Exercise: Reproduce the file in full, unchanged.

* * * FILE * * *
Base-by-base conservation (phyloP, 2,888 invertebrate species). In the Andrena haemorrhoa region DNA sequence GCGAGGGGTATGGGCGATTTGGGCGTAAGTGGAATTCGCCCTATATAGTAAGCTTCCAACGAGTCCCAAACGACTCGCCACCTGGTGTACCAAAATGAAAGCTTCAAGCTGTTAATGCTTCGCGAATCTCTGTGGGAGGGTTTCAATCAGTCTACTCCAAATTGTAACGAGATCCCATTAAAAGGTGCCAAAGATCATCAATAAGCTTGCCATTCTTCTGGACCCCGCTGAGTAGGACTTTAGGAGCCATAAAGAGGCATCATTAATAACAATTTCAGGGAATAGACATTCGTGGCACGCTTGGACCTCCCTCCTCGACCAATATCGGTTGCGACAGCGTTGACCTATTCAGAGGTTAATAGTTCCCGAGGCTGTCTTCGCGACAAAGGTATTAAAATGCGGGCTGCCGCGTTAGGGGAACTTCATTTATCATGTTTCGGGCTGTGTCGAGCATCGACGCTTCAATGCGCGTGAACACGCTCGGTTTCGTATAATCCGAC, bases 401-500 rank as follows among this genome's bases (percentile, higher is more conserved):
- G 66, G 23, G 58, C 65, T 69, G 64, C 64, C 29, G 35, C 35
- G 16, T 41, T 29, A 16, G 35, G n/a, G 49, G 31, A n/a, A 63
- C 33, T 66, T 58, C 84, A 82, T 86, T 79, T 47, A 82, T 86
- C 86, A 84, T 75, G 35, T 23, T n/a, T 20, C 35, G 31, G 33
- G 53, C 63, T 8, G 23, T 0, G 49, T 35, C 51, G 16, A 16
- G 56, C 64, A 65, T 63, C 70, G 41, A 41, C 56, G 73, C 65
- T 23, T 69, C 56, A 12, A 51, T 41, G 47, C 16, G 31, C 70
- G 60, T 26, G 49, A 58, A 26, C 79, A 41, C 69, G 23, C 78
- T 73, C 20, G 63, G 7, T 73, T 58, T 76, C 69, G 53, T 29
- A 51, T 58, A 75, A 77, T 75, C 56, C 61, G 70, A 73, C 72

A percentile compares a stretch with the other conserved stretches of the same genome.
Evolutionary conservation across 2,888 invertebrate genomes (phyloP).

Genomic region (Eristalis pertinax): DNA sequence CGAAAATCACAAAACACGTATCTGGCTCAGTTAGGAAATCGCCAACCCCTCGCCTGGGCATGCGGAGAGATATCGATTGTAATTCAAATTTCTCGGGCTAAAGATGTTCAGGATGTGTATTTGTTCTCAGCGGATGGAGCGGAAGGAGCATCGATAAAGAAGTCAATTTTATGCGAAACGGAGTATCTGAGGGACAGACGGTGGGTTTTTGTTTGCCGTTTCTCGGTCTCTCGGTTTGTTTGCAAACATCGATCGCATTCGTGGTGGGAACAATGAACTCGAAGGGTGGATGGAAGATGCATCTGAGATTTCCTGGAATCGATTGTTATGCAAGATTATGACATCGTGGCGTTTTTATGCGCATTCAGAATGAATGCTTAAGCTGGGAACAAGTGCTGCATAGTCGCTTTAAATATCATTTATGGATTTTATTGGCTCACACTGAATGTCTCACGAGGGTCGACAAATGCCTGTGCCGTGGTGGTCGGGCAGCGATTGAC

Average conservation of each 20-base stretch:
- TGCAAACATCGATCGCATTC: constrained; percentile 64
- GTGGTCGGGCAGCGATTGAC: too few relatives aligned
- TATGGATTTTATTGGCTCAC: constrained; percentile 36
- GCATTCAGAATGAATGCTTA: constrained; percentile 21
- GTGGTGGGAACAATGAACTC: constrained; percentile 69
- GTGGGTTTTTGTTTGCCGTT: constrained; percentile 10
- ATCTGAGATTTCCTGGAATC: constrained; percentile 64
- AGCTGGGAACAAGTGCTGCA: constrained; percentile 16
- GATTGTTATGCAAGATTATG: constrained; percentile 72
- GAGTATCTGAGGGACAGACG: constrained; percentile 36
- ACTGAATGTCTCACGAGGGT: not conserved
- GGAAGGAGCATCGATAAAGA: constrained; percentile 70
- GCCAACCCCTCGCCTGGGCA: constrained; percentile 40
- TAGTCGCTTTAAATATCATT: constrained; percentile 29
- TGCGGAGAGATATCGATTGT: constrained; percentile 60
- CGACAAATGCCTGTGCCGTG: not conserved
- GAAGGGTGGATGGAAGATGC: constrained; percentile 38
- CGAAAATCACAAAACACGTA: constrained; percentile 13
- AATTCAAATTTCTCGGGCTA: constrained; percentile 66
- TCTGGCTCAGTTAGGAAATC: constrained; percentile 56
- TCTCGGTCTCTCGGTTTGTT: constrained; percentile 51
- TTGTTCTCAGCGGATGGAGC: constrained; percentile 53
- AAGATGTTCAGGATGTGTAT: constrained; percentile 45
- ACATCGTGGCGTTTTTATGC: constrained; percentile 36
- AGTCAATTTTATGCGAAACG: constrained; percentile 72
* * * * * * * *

Base-by-base conservation (phyloP, 2,888 invertebrate species). In the Andrena haemorrhoa region DNA sequence GCGAGGGGTATGGGCGATTTGGGCGTAAGTGGAATTCGCCCTATATAGTAAGCTTCCAACGAGTCCCAAACGACTCGCCACCTGGTGTACCAAAATGAAAGCTTCAAGCTGTTAATGCTTCGCGAATCTCTGTGGGAGGGTTTCAATCAGTCTACTCCAAATTGTAACGAGATCCCATTAAAAGGTGCCAAAGATCATCAATAAGCTTGCCATTCTTCTGGACCCCGCTGAGTAGGACTTTAGGAGCCATAAAGAGGCATCATTAATAACAATTTCAGGGAATAGACATTCGTGGCACGCTTGGACCTCCCTCCTCGACCAATATCGGTTGCGACAGCGTTGACCTATTCAGAGGTTAATAGTTCCCGAGGCTGTCTTCGCGACAAAGGTATTAAAATGCGGGCTGCCGCGTTAGGGGAACTTCATTTATCATGTTTCGGGCTGTGTCGAGCATCGACGCTTCAATGCGCGTGAACACGCTCGGTTTCGTATAATCCGAC, bases 401-500 rank as follows among this genome's bases (percentile, higher is more conserved):
- G 66, G 23, G 58, C 65, T 69, G 64, C 64, C 29, G 35, C 35
- G 16, T 41, T 29, A 16, G 35, G n/a, G 49, G 31, A n/a, A 63
- C 33, T 66, T 58, C 84, A 82, T 86, T 79, T 47, A 82, T 86
- C 86, A 84, T 75, G 35, T 23, T n/a, T 20, C 35, G 31, G 33
- G 53, C 63, T 8, G 23, T 0, G 49, T 35, C 51, G 16, A 16
- G 56, C 64, A 65, T 63, C 70, G 41, A 41, C 56, G 73, C 65
- T 23, T 69, C 56, A 12, A 51, T 41, G 47, C 16, G 31, C 70
- G 60, T 26, G 49, A 58, A 26, C 79, A 41, C 69, G 23, C 78
- T 73, C 20, G 63, G 7, T 73, T 58, T 76, C 69, G 53, T 29
- A 51, T 58, A 75, A 77, T 75, C 56, C 61, G 70, A 73, C 72

A percentile compares a stretch with the other conserved stretches of the same genome.
Evolutionary conservation across 2,888 invertebrate genomes (phyloP).

Genomic region (Eristalis pertinax): DNA sequence CGAAAATCACAAAACACGTATCTGGCTCAGTTAGGAAATCGCCAACCCCTCGCCTGGGCATGCGGAGAGATATCGATTGTAATTCAAATTTCTCGGGCTAAAGATGTTCAGGATGTGTATTTGTTCTCAGCGGATGGAGCGGAAGGAGCATCGATAAAGAAGTCAATTTTATGCGAAACGGAGTATCTGAGGGACAGACGGTGGGTTTTTGTTTGCCGTTTCTCGGTCTCTCGGTTTGTTTGCAAACATCGATCGCATTCGTGGTGGGAACAATGAACTCGAAGGGTGGATGGAAGATGCATCTGAGATTTCCTGGAATCGATTGTTATGCAAGATTATGACATCGTGGCGTTTTTATGCGCATTCAGAATGAATGCTTAAGCTGGGAACAAGTGCTGCATAGTCGCTTTAAATATCATTTATGGATTTTATTGGCTCACACTGAATGTCTCACGAGGGTCGACAAATGCCTGTGCCGTGGTGGTCGGGCAGCGATTGAC

Average conservation of each 20-base stretch:
- TGCAAACATCGATCGCATTC: constrained; percentile 64
- GTGGTCGGGCAGCGATTGAC: too few relatives aligned
- TATGGATTTTATTGGCTCAC: constrained; percentile 36
- GCATTCAGAATGAATGCTTA: constrained; percentile 21
- GTGGTGGGAACAATGAACTC: constrained; percentile 69
- GTGGGTTTTTGTTTGCCGTT: constrained; percentile 10
- ATCTGAGATTTCCTGGAATC: constrained; percentile 64
- AGCTGGGAACAAGTGCTGCA: constrained; percentile 16
- GATTGTTATGCAAGATTATG: constrained; percentile 72
- GAGTATCTGAGGGACAGACG: constrained; percentile 36
- ACTGAATGTCTCACGAGGGT: not conserved
- GGAAGGAGCATCGATAAAGA: constrained; percentile 70
- GCCAACCCCTCGCCTGGGCA: constrained; percentile 40
- TAGTCGCTTTAAATATCATT: constrained; percentile 29
- TGCGGAGAGATATCGATTGT: constrained; percentile 60
- CGACAAATGCCTGTGCCGTG: not conserved
- GAAGGGTGGATGGAAGATGC: constrained; percentile 38
- CGAAAATCACAAAACACGTA: constrained; percentile 13
- AATTCAAATTTCTCGGGCTA: constrained; percentile 66
- TCTGGCTCAGTTAGGAAATC: constrained; percentile 56
- TCTCGGTCTCTCGGTTTGTT: constrained; percentile 51
- TTGTTCTCAGCGGATGGAGC: constrained; percentile 53
- AAGATGTTCAGGATGTGTAT: constrained; percentile 45
- ACATCGTGGCGTTTTTATGC: constrained; percentile 36
- AGTCAATTTTATGCGAAACG: constrained; percentile 72